Oklahoma sees increased lice activity during COVID-19 pandemic

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Source: CDC

OKLAHOMA (KFOR) – The COVID-19 pandemic has brought about increased lice activity in Oklahoma and Arkansas, according to lice clinic officials.

Lice Clinics of America–MidSouth’s two Oklahoma clinics has reported a 42 percent increase in lice treatments from April to May. Arkansas clinics has seen a 69 percent increase during the same period, according to a Lice Clinics of America news release.

“We were able to stay open throughout the pandemic, seeing families one at a time in our clinics,” said Jessie Foley, Director of Clinics for the three MidSouth clinics in Oklahoma City, Tulsa, and in Lowell, Arkansas. “Our staff wear masks and all clinics practice thorough cleaning protocols. We also screen clients regarding their health so if they have respiratory distress or a temperature, they can reschedule.”

Lice infestation is primarily impacting families during the pandemic because families have isolated at home together, according to Foley.

“We’ve found that the one individual that had lice spread it to the entire family during the quarantine. Instead of seeing one or two individuals at our clinic, we’re seeing more families,” Foley said. “The level of infestations was still mild to moderate but were spread across multiple individuals.”

The Centers for Disease Control and Prevention states the following about how lice is spread:

“Head-to-head contact with an already infested person is the most common way to get head lice. Head-to-head contact is common during play at school, at home, and elsewhere, such as sports activities, the playground, slumber parties, and camps.”


Dr. Krista Lauer, Medical Director for Lice Clinics of America, advises parents who have elementary and middle-school age children to take immediate step to either prevent their children from becoming infested with lice or to effectively treat and kill the lice before they spread to someone else.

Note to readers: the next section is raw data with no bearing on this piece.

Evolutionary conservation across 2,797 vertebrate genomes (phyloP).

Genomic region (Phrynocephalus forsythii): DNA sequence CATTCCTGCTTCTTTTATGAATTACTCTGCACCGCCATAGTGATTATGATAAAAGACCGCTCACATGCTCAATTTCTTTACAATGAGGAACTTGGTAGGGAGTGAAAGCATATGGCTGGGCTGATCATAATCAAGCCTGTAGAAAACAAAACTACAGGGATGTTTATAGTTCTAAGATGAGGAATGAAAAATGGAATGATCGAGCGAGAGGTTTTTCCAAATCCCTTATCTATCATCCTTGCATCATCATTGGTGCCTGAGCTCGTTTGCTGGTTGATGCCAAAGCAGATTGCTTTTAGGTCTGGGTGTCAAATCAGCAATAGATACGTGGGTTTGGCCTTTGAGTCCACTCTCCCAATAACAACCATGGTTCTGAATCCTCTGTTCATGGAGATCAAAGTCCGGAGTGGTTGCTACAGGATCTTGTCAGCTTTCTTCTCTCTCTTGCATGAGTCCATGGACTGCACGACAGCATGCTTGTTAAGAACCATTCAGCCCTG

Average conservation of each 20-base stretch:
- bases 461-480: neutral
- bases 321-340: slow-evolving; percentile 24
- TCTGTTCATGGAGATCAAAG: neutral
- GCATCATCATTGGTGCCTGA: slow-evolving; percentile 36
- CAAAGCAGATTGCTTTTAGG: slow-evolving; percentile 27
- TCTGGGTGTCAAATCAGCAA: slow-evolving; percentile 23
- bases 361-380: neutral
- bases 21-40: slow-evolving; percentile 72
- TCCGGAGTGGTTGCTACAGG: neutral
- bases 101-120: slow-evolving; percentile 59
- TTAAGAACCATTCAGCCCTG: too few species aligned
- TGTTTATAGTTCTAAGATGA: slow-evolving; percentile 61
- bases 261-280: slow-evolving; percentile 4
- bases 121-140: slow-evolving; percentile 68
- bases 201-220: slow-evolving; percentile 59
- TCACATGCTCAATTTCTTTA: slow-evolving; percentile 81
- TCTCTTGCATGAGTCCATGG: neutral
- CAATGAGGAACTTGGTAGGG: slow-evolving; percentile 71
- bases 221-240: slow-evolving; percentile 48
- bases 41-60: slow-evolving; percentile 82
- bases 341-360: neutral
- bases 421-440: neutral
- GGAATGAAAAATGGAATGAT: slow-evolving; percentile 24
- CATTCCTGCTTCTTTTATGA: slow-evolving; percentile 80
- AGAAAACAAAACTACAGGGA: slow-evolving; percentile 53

“First, don’t panic, and second, don’t be embarrassed. A head lice infestation has nothing to do with personal hygiene or the cleanliness of your environment. In fact, with recent self-isolating orders, head lice infestations more easily spread to everyone in the household due to close proximity,” Lauer said.

Lauer recommends that parents do the following to ensure lice is not living in their child’s hair:

1. Inspect your own head and your child’s, especially if your child has an itchy scalp. Look for eggs, nymphs, and adult lice. One adult louse can lay about a hundred eggs during her life span. That’s a lot of new lice.
2. Call the parents of your child’s friends and have them check for head lice, remembering that earlier intervention can help to reduce the infestation level. With shelter-in-place orders being lifted, kids are playing together again, and summer camps are in session.
3. If you see lice—or if you are unsure whether you have lice—visit a professional lice treatment center such as Lice Clinics of America for a screening.
4. Traditional over-the-counter treatments contain pesticides that are ineffective. Lice have evolved into “super lice” and have developed resistance to those pesticides. Find a treatment that is safe and effective. Lice Clinics of America has several options to choose from.


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